Who can tell - David, and indeed all others under the Mosaic dispensation, were so satisfied that all God‘s threatenings and promises were conditional, that even in the most positive assertions relative to judgments, etc., they sought for a change of purpose. And notwithstanding the positive declaration of Nathan, relative to the death of the child, David sought for its life, not knowing but that might depend on some unexpressed condition, such as earnest prayer, fasting, humiliation, etc., and in these he continued while there was hope. When the child died, he ceased to grieve, as he now saw that this must be fruitless. This appears to be the sole reason of David‘s importunity.
I shall go to him, but he shall not return to me - It is not clear whether David by this expressed his faith in the immortality of the soul; going to him may only mean, I also shall die, and be gathered to my fathers, as he is. But whether David expressed this or not, we know that the thing is true; and it is one of the most solid grounds of consolation to surviving friends that they shall by and by be joined to them in a state of conscious existence. This doctrine has a very powerful tendency to alleviate the miseries of human life and reconcile us to the death of most beloved friends. And were we to admit the contrary, grief, in many cases, would wear out its subject before it wore out itself. Even the heathens derived consolation from the reflection that they should meet their friends in a state of conscious existence. And a saying in Cicero De Senectute, which he puts in the mouth of Cato of Utica, has been often quoted, and is universally admired: -
And we well know who has taught us not to sorrow as those without hope for departed friends.
David comforted Bath-sheba - His extraordinary attachment to this beautiful woman was the cause of all his misfortunes.
He called his name Solomon - This name seems to have been given prophetically, for שלמה (sholomah) signifies peaceable, and there was almost uninterrupted peace during his reign.
Called - Jedidiah - ידידיה, literally, the beloved of the Lord. This is the first instance I remember of a minister of God being employed to give a name to the child of one of his servants. But it is strange that the name given by the father was that alone which prevailed.
And took the royal city - How can this be, when Joab sent to David to come to take the city, in consequence of which David did come and take that city? The explanation seems to be this: Rabbah was composed of a city and citadel; the former, in which was the king‘s residence, Joab had taken, and supposed he could soon render himself master of the latter, and therefore sends to David to come and take it, lest, he taking the whole, the city should be called after his name.
And have taken the city of waters - The city where the tank or reservoir was that supplied the city and suburbs with water. Some think that the original, לכדתי את עיר המים (lachadti eth ir hammayim), should be translated I have intercepted, or cut off, the waters of the city: and Houbigant translates the place, et aquas ab urbe jam derivavi; “And I have already drawn off the waters from the city.” This perfectly agrees with the account in Josephus, who says των τε ὑδατων αυτους αποτεμνομενος , having cut off their waters, Antiq., lib. vii., cap. 7. This was the reason why David should come speedily, as the citadel, deprived of water, could not long hold out.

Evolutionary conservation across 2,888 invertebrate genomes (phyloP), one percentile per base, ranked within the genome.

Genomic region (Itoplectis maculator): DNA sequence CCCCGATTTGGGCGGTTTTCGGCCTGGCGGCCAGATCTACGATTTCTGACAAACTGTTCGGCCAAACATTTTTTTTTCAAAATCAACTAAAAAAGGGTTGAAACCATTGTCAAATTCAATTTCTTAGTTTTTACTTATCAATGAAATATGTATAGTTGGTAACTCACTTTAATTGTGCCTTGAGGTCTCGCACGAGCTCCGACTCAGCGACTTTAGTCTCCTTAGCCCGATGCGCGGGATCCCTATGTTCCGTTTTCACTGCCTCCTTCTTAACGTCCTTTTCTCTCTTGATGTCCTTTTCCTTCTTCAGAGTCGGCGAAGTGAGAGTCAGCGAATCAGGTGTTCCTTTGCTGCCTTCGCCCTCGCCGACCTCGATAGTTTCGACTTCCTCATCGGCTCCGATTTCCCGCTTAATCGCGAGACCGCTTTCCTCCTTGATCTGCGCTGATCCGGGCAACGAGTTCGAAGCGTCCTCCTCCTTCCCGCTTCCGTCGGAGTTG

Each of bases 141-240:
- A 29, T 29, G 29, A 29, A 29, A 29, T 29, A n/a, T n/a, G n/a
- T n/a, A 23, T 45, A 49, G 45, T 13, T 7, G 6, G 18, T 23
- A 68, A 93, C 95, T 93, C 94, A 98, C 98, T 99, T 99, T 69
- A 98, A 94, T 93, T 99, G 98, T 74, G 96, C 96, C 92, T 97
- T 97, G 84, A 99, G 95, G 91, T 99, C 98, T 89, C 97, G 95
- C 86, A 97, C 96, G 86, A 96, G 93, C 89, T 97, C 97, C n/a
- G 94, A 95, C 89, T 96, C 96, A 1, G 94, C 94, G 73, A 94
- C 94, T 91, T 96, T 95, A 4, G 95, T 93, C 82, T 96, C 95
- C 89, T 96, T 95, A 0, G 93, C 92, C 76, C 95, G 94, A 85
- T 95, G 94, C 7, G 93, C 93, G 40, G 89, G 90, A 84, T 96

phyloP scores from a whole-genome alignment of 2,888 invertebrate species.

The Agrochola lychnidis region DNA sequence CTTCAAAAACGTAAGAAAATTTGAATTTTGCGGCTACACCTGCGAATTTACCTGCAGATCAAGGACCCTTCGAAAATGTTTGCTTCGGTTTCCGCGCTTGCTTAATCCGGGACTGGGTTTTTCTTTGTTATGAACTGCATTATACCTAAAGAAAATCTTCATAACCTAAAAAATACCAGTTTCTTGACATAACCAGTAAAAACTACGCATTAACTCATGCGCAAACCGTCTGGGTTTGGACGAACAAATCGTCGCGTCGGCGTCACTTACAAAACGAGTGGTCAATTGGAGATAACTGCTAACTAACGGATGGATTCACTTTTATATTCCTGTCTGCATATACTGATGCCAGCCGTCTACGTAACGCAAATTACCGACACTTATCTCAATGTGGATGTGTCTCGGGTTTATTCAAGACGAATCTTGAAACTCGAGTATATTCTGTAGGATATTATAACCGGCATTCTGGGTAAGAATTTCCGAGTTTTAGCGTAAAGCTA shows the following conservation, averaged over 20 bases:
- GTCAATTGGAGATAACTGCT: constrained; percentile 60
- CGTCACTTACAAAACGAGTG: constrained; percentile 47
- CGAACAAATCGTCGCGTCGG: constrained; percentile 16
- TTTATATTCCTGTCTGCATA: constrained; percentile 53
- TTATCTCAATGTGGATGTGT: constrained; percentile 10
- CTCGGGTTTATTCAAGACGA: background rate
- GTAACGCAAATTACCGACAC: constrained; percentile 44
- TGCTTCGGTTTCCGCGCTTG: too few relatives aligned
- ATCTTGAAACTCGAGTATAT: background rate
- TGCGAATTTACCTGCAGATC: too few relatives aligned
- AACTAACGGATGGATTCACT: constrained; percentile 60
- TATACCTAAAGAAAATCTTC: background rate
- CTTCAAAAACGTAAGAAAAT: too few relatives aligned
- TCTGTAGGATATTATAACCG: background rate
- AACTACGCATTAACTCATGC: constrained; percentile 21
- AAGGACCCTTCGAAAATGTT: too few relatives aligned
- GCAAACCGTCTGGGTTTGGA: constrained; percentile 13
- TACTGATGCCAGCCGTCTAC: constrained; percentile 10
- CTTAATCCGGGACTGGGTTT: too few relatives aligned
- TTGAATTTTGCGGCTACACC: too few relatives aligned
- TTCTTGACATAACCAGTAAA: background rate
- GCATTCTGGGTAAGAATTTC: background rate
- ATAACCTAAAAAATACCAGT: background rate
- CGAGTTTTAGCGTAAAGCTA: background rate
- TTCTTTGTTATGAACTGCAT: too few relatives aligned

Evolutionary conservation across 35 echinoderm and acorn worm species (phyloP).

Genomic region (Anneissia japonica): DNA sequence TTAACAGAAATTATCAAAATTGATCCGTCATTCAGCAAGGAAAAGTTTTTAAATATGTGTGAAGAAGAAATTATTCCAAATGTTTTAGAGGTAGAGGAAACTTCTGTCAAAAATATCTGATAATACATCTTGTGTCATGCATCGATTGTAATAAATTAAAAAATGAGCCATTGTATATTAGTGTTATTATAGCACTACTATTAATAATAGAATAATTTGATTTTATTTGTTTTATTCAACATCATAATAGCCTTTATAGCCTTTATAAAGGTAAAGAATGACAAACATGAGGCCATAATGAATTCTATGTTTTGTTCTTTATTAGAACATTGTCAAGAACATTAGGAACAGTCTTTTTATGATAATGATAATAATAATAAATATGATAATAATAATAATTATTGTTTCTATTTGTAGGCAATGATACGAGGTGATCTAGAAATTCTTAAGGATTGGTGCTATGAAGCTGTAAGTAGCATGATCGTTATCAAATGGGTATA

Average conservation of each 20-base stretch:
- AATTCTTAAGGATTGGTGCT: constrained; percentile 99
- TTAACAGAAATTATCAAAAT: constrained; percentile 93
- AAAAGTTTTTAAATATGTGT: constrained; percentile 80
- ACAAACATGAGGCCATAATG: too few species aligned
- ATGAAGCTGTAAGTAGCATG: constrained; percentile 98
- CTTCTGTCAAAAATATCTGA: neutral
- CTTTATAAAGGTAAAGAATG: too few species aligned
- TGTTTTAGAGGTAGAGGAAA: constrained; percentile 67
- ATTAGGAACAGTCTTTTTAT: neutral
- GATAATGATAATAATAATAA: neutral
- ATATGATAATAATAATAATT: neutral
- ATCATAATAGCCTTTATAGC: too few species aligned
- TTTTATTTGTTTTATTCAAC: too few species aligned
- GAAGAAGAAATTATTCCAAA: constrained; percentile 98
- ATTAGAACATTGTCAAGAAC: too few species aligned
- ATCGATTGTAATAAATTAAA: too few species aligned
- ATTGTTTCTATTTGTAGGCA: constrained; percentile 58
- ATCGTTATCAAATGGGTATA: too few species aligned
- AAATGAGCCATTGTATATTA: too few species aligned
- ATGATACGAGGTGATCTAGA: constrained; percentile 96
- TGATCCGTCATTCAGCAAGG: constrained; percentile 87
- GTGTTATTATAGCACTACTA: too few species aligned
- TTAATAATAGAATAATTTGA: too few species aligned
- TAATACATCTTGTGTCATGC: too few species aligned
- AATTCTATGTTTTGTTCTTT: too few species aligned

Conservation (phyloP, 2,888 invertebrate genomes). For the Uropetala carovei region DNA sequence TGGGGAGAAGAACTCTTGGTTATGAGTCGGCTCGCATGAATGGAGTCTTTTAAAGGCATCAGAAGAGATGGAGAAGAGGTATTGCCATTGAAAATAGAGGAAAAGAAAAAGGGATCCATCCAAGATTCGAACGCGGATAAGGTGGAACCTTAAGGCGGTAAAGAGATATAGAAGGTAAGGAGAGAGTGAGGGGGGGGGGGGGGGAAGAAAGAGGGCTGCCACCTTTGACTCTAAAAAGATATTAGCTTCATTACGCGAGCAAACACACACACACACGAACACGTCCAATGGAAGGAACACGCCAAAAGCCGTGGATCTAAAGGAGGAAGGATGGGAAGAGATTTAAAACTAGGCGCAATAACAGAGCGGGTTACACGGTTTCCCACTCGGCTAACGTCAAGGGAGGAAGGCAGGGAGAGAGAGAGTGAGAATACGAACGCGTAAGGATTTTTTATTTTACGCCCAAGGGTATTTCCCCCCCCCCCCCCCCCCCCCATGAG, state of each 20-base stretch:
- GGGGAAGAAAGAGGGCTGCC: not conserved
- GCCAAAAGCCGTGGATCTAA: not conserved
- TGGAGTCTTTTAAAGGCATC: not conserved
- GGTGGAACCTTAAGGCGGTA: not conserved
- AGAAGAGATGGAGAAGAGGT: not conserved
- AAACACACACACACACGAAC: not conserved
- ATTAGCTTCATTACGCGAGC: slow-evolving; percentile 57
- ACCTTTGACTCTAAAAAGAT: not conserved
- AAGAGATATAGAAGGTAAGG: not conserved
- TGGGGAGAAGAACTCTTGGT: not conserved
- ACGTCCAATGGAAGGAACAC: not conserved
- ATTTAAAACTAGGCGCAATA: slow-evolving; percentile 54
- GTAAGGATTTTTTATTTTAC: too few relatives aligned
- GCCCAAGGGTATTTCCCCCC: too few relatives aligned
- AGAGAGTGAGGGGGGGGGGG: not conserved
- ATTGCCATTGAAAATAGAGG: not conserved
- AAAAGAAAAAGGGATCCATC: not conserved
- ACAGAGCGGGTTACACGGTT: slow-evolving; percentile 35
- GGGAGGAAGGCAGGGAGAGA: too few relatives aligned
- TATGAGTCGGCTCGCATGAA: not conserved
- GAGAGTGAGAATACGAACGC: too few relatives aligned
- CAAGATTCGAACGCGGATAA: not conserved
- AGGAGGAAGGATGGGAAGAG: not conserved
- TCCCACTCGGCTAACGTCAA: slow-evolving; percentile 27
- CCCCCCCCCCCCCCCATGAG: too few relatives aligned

The weight whereof was a talent of gold - If this talent was only seven pounds, as Whiston says, David might have carried it on his head with little difficulty; but this weight, according to common computation, would amount to more than one hundred pounds!
He brought forth the people - And put them under saws. From this representation a great cry has been raised against “David‘s unparalleled, if not diabolic, cruelty.” I believe this interpretation was chiefly taken from the parallel place, 1 Chronicles 20:3, where it is said, he cut them with saws, and with axes, etc. Instead of וישר (vaiyasar), he sawed, we have here (in Samuel) וישם (vaiyasem), he put them; and these two words differ from each other only in a part of a single letter, ר (resh) for ם (mem). And it is worthy of remark, that instead of וישר (vaiyasar), he sawed, in 1 Chronicles 20:3, six or seven MSS. collated by Dr. Kennicott have וישם (vaiyasem), he put them; nor is there found any various reading in all the MSS. yet collated for the text in this chapter, that favors the common reading in Chronicles. The meaning therefore is, He made the people slaves, and employed them in sawing, making iron harrows, or mining, (for the word means both), and in hewing of wood, and making of brick. Sawing asunder, hacking, chopping, and hewing human beings, have no place in this text, no more than they had in David‘s conduct towards the Ammonites.